If picking and choosing is what Kasich thinks works best for healthcare, why shouldn’t he also endorse picking and choosing which state or federal taxes to pay? Can tax payers pay for only what they want government to spend their money on or let lawmakers, including governors like Kasich or senators or representatives spend their money on endless and costly wars, tax loopholes and subsidizes that benefit only the wealthiest individuals and corporations or bailing out states like Texas and Florida, whose political leaders dislike government except when natural disasters like Harvey or Irma make their way onshore to devastate all in their path?
Kasich shows he really doesn’t understand insurance markets and why everybody needs to be in the pool, whether it’s the shallow end or deep end.
Outside of Ohio, Hickenlooper gets top billing for the plan that Gov. Steve Bullock of Montana and Kasich helped craft. This helps explain why the Hick and not the schtick was picked to testify about the proposal before a Senate committee Thursday. It’s not news that the ACA subsidizes the high cost of health insurance for those who cannot afford it. It’s also not news that exchange plan customers are required to buy plans that cover a range of “essential services” that included maternity care, hospital coverage, and other health benefits.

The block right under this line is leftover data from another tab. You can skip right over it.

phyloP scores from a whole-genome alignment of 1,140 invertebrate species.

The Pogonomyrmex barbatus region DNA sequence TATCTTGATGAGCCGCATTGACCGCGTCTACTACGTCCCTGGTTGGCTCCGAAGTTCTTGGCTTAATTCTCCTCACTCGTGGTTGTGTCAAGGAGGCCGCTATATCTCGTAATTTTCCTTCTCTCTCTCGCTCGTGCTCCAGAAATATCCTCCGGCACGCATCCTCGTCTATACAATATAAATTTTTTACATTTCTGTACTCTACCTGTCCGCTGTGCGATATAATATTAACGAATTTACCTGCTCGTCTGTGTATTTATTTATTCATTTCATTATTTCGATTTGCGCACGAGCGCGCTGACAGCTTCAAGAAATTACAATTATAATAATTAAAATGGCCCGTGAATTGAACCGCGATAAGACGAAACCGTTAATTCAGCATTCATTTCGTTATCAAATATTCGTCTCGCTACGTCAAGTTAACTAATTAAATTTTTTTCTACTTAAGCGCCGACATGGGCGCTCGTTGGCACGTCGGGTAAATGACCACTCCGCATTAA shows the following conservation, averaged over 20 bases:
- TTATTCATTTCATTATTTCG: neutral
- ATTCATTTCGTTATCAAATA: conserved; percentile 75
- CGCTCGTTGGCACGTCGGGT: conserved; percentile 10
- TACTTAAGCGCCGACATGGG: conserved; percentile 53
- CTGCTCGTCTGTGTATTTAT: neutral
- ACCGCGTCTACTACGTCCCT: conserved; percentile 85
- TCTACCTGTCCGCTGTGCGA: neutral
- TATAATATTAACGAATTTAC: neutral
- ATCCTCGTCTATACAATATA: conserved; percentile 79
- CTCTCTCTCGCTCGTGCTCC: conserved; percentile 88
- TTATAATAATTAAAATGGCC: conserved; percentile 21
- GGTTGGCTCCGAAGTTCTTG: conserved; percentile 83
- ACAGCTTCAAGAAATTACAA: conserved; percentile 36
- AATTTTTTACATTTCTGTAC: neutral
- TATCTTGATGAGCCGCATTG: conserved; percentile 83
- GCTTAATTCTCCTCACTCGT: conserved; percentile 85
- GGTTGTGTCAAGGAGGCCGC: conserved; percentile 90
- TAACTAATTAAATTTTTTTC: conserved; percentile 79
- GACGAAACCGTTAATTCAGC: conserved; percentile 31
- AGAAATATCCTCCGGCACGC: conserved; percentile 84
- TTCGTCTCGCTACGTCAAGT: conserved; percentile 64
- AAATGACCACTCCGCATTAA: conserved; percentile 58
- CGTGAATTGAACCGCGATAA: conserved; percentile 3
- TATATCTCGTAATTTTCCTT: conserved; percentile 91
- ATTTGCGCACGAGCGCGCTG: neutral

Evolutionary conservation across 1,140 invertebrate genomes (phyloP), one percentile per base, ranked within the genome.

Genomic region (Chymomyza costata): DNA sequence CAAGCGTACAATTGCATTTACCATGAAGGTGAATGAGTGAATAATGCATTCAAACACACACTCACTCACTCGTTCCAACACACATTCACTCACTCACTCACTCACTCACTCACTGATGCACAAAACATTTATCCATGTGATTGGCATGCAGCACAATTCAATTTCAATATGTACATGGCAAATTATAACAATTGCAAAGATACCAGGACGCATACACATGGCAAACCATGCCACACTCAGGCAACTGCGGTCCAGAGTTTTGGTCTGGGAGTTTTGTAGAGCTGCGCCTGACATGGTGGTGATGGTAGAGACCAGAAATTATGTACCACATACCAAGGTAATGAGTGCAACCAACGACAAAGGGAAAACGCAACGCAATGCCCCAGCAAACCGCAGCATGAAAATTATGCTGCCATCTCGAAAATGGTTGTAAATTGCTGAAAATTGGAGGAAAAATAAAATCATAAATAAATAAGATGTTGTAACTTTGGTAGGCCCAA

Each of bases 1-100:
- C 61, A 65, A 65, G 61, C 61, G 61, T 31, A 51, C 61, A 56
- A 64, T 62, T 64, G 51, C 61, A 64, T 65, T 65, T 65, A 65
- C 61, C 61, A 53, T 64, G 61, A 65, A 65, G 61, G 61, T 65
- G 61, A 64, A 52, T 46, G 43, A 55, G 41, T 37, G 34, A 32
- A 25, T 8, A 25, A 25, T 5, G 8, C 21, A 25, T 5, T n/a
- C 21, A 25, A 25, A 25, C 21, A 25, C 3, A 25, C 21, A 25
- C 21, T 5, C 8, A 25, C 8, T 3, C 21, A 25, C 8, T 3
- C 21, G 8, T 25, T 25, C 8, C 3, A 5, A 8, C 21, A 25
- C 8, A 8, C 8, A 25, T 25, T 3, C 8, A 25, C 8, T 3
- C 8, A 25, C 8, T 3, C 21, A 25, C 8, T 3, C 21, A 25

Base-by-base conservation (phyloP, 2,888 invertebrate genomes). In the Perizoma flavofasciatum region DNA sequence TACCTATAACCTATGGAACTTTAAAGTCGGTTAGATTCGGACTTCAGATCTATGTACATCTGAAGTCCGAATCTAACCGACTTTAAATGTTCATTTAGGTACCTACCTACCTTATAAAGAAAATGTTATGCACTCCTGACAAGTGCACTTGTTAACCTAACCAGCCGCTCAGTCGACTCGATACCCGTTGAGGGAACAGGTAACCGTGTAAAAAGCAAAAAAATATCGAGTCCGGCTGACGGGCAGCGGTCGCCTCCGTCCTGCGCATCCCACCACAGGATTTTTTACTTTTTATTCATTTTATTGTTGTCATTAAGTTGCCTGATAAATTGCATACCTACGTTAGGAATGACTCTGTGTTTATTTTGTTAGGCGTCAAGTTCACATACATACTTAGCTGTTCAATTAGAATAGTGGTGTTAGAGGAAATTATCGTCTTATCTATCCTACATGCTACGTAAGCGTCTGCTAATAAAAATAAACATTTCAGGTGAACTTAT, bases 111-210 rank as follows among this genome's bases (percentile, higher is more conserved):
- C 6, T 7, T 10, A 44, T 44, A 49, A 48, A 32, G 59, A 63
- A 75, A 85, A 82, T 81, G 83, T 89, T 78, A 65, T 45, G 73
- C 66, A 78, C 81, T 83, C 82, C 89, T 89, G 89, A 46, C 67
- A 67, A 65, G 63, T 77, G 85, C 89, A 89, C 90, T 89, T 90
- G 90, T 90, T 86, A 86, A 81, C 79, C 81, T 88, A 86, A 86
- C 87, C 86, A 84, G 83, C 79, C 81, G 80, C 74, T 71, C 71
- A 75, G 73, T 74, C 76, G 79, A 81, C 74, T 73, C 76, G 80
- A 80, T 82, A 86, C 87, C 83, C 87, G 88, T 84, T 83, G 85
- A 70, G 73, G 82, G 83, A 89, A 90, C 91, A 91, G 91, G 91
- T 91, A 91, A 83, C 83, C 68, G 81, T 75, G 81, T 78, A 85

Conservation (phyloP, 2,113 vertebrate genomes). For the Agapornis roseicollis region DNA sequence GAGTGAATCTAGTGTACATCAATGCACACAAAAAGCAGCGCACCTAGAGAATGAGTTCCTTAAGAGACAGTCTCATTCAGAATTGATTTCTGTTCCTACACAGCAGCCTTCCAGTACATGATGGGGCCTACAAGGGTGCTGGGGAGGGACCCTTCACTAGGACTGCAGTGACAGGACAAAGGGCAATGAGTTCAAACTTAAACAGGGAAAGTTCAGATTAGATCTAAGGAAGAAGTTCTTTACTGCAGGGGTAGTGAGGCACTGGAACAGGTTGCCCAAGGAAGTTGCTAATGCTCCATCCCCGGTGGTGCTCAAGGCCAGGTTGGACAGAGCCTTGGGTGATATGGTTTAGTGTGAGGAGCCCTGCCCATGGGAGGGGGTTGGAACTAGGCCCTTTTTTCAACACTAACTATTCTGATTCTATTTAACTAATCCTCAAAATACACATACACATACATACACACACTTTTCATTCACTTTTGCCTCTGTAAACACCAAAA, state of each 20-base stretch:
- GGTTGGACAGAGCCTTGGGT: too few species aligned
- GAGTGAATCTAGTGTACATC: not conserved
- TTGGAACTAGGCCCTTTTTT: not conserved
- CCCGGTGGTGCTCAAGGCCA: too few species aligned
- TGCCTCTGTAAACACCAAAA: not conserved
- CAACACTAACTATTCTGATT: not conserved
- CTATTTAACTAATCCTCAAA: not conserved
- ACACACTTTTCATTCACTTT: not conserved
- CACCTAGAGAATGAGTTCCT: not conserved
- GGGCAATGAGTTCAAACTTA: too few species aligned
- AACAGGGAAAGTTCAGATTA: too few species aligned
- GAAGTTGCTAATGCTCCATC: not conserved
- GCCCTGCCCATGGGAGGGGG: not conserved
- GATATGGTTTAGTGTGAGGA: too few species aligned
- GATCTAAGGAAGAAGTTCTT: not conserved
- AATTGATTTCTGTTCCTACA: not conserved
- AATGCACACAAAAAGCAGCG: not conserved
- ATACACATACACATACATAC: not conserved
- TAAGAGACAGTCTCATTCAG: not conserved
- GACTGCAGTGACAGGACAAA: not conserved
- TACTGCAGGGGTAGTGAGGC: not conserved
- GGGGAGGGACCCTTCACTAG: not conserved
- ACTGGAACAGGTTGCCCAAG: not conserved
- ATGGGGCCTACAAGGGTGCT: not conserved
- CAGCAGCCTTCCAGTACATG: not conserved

Kasich, a hard-core Republican ideologue, notes with some degree of accuracy that “Republicans don’t want to say they will be connected to anything related to Obamacare no matter what it is, and Democrats don’t want to be connected to anything that erodes any part of Obamacare.”
He should know, since he’s bashed the ACA from the beginning, when it was passed in 2010 without one vote from any Republican. Kasich was remarkably quiet when no one in his party voted for a bill that was discussed in committee and accepted many amendments from GOP lawmakers.
Ohio’s governor has found fodder in constantly talking about working together to solve problems, but seems incapable of embracing solutions that include reforms by the likes of Sanders and others that would put his bipartisanship to the real test.
“I want to have a marketplace where people can buy insurance. And if people can’t afford it, let’s give them some money so that they can have it … why do we have to keep putting names on everything?” Kasich asked, never explaining why America’s system based on for-profit insurance company coverage is among the worst in the industrialized world.